No encryption required.
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Figure 2. Choosing the Require Security setting ensures that only authenticated connections are possible, but encryption is not required.

Once you've created the policy, it's time to create the first filter. Upon clicking Add, A wizard for doing this should start automatically. When answering the questions in the wizard, make sure to specify that this rule does not specify a tunnel and that it should apply to all types of network connections. Once you've entered this information, you're prompted to create IP filters. After naming your filter list you will create a filter that applies to SQL traffic.

Click Add again to start the wizard that actually creates the filter definition. A filter that applies to SQL traffic needs to allow connections for TCP port 1433 from one subnet to the SQL server. In the IP Filter Wizard, first specify the rule to be mirrored, which means that return packets to the client computers are also allowed. As the source address, select A specific IP subnet, and then enter the address of the subnet where the client computers are located. As the destination address, select My IP Address (which is the SQL server's address). When prompted for the protocol and port, select TCP, and specify traffic from any port to port 1433. Figure 1 shows the results of creating this rule.

Continuing the Security Rule Wizard, first select the filter list you just created. Next you have to choose an authentication method. IPsec contains a pre-defined filter action for requiring authentication. By choosing Require Security, as shown in Figure 2, you enforce authentication for all packets that match the filter, but encryption is required. Make sure you keep the default authentication method of Kerberos to complete the wizard.

Once you've created this rule, SQL traffic is covered. But you also need a rule to permit connections to domain controllers. For simplicity's sake, this rule will apply to all traffic from the SQL server to the subnet containing the DCs.

In the Properties dialog box of the security policy, click Add, then complete the Security Rule Wizard. The steps are almost identical to those for the SQL traffic rule, with one exception -- the filter you add will need to specify My IP Address as the source and the subnet with the DCs as the destination. Also, this time you should allow all protocol types. Once you've created this definition, you'll be back in the Security Rule Wizard. Assign the filter action Request Security (Optional), which means that the computer will try to establish an authenticated connection to the DCs, but that it will fall back to an unauthenticated connection if the DCs aren't configured with a compatible policy. Select Kerberos as the authentication protocol. Once you have completed the wizard you should see results that look similar to those in Figure 3.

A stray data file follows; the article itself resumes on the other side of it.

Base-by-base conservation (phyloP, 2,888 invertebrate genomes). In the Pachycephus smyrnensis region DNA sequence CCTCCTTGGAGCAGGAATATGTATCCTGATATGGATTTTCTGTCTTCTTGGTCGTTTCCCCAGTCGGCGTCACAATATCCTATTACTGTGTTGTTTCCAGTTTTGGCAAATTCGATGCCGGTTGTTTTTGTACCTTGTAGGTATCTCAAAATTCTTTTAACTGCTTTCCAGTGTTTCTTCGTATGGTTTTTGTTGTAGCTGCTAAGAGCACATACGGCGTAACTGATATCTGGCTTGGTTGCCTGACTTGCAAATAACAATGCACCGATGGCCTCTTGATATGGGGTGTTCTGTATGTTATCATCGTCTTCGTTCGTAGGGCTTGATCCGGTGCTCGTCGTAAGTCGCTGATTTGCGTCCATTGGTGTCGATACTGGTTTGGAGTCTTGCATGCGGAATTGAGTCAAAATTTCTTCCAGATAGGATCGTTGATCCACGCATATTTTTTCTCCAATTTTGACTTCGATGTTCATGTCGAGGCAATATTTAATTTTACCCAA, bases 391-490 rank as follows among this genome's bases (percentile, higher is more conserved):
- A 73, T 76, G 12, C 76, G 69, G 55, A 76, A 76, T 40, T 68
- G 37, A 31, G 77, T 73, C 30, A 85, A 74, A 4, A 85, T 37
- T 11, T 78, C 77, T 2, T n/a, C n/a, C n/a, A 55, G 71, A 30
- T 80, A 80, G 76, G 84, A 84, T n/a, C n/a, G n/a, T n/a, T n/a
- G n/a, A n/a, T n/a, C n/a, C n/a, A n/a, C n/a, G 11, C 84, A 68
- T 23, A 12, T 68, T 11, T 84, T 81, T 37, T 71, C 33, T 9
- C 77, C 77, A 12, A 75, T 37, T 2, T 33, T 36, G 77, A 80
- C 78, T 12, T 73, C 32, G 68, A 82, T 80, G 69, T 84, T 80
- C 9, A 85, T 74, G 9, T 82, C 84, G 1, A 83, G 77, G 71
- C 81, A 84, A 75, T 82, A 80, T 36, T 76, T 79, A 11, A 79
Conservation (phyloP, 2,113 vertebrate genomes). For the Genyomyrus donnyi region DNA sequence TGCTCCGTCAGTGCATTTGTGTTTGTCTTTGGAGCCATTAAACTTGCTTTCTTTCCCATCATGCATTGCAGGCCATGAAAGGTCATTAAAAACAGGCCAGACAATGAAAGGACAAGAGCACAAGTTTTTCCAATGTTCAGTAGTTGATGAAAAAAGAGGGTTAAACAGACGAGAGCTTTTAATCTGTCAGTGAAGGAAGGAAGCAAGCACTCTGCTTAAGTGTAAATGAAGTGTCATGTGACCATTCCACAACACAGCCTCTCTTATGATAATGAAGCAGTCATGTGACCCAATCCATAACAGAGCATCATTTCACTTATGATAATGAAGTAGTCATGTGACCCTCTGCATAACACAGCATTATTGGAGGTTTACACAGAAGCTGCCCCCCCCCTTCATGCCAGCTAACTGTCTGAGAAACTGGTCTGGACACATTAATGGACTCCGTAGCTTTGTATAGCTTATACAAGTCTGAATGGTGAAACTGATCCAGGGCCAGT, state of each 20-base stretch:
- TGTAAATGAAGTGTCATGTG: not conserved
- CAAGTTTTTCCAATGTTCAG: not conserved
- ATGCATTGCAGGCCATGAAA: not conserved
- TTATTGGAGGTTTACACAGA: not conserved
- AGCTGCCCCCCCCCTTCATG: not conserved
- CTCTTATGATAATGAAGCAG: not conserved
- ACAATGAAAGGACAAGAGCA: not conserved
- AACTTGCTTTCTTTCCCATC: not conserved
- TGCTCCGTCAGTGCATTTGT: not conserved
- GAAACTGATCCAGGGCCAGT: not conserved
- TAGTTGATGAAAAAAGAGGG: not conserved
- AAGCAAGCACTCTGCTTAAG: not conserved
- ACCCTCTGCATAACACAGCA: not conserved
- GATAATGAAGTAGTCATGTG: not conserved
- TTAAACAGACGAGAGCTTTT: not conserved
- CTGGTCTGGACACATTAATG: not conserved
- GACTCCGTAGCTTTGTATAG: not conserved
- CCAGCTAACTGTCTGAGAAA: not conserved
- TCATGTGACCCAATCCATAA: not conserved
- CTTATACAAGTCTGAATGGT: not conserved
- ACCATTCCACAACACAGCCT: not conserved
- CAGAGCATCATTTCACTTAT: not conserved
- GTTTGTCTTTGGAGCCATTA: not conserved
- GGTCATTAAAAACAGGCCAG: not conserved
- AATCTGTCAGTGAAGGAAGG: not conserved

Requesting security...
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Figure 3. The pre-defined filter actions "Request Security" can be used instead of "Require Security" when you're not sure whether all computers support secure communications.

Once you've configured IPsec policies for your DCs and are sure that they can communicate securely with the server, you can change the setting to Require Security. Before you continue, make sure that the check boxes for the IP filter list you have created are selected, but that the check box for the default response is not selected.

Now that you've created the policy, one crucial step remains: You need to assign the policy to the computer by right-clicking on the policy, and clicking Assign. It's easy to forget this step, but without it, nothing will happen. Now that the policy is assigned, you've completed our simple isolation of the SQL server.

What's Next?
Obviously, setting up server isolation for a single server won't increase your overall network security by much, and the simple policy implemented here only covers a very limited scope of network traffic. However, even this simple policy has the elements any server or domain isolation policy will include. Here are the steps you will need to take to expand the concept to make your network more secure:

  • Document requirements. Identifying the network traffic that each type of computer performs and documenting the associated protocols and ports is required to configure your IPsec filters.
  • Create subnets. Grouping computers with similar requirements into their own subnets will make creating IPsec policies much easier.
  • Configure Group Policy. The biggest limitation of the example here is that it applies to a single server. Configuring each of your servers separately would be a cruel task. Instead, export your tested policies and then import them into a Group Policy Object (GPO) that you apply to multiple computers via AD. Alternatively, you can define your IPsec policies directly in the GPO.
  • Think about exceptions. Your network most likely contains computers and devices that don't support IPsec. Your IPsec policies will need to incorporate exceptions for legitimate network traffic between them and protected servers and clients.
  • Prepare for domain isolation. Domain isolation extends the principle of controlling network traffic with IPsec network-wide, but the principles and tools are the same. You'll find that implementing server isolation will give you a good idea of what's required to apply IPsec-based protection for your whole network.

Using IPsec to secure your entire network can be a very involved process, but getting started can be easy. And starting out with server isolation for some of your most critical servers will give you the most impact from the very beginning. You can get immediate results from the start and learn more about the process and requirements as you move along in the project.